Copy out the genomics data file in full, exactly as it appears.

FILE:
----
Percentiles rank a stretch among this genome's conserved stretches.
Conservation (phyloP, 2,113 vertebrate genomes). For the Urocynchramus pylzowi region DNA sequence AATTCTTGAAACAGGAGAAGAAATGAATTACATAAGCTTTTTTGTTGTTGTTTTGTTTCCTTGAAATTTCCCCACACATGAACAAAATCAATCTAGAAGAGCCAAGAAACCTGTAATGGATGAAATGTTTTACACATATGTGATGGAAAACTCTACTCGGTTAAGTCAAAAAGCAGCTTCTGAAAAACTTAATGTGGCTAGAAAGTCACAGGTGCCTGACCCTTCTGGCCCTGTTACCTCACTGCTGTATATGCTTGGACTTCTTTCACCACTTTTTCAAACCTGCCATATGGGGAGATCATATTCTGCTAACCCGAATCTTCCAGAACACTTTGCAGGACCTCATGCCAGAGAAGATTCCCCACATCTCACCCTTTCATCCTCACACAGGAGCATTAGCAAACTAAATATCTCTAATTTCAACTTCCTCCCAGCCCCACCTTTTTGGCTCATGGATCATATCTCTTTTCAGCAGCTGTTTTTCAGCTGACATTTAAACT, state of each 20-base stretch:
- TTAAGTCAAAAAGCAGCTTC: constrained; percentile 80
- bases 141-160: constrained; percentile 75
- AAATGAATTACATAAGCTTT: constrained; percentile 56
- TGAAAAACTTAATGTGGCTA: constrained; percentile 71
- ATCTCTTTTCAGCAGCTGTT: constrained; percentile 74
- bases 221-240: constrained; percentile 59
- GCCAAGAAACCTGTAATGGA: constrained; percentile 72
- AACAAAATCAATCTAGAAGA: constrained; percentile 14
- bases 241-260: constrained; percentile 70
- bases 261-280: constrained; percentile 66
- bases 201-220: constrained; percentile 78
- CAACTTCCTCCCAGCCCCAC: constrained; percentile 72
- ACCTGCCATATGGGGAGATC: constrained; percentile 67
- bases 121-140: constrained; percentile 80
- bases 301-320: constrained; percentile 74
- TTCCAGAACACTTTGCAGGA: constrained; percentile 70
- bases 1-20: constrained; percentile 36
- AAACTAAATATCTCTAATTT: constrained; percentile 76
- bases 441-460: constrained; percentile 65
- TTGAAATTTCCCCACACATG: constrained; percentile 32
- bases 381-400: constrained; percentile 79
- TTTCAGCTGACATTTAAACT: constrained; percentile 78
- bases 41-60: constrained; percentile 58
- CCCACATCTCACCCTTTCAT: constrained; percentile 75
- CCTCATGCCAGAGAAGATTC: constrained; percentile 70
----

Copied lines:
Percentiles rank a stretch among this genome's conserved stretches.
Conservation (phyloP, 2,113 vertebrate genomes). For the Urocynchramus pylzowi region DNA sequence AATTCTTGAAACAGGAGAAGAAATGAATTACATAAGCTTTTTTGTTGTTGTTTTGTTTCCTTGAAATTTCCCCACACATGAACAAAATCAATCTAGAAGAGCCAAGAAACCTGTAATGGATGAAATGTTTTACACATATGTGATGGAAAACTCTACTCGGTTAAGTCAAAAAGCAGCTTCTGAAAAACTTAATGTGGCTAGAAAGTCACAGGTGCCTGACCCTTCTGGCCCTGTTACCTCACTGCTGTATATGCTTGGACTTCTTTCACCACTTTTTCAAACCTGCCATATGGGGAGATCATATTCTGCTAACCCGAATCTTCCAGAACACTTTGCAGGACCTCATGCCAGAGAAGATTCCCCACATCTCACCCTTTCATCCTCACACAGGAGCATTAGCAAACTAAATATCTCTAATTTCAACTTCCTCCCAGCCCCACCTTTTTGGCTCATGGATCATATCTCTTTTCAGCAGCTGTTTTTCAGCTGACATTTAAACT, state of each 20-base stretch:
- TTAAGTCAAAAAGCAGCTTC: constrained; percentile 80
- bases 141-160: constrained; percentile 75
- AAATGAATTACATAAGCTTT: constrained; percentile 56
- TGAAAAACTTAATGTGGCTA: constrained; percentile 71
- ATCTCTTTTCAGCAGCTGTT: constrained; percentile 74
- bases 221-240: constrained; percentile 59
- GCCAAGAAACCTGTAATGGA: constrained; percentile 72
- AACAAAATCAATCTAGAAGA: constrained; percentile 14
- bases 241-260: constrained; percentile 70
- bases 261-280: constrained; percentile 66
- bases 201-220: constrained; percentile 78
- CAACTTCCTCCCAGCCCCAC: constrained; percentile 72
- ACCTGCCATATGGGGAGATC: constrained; percentile 67
- bases 121-140: constrained; percentile 80
- bases 301-320: constrained; percentile 74
- TTCCAGAACACTTTGCAGGA: constrained; percentile 70
- bases 1-20: constrained; percentile 36
- AAACTAAATATCTCTAATTT: constrained; percentile 76
- bases 441-460: constrained; percentile 65
- TTGAAATTTCCCCACACATG: constrained; percentile 32
- bases 381-400: constrained; percentile 79
- TTTCAGCTGACATTTAAACT: constrained; percentile 78
- bases 41-60: constrained; percentile 58
- CCCACATCTCACCCTTTCAT: constrained; percentile 75
- CCTCATGCCAGAGAAGATTC: constrained; percentile 70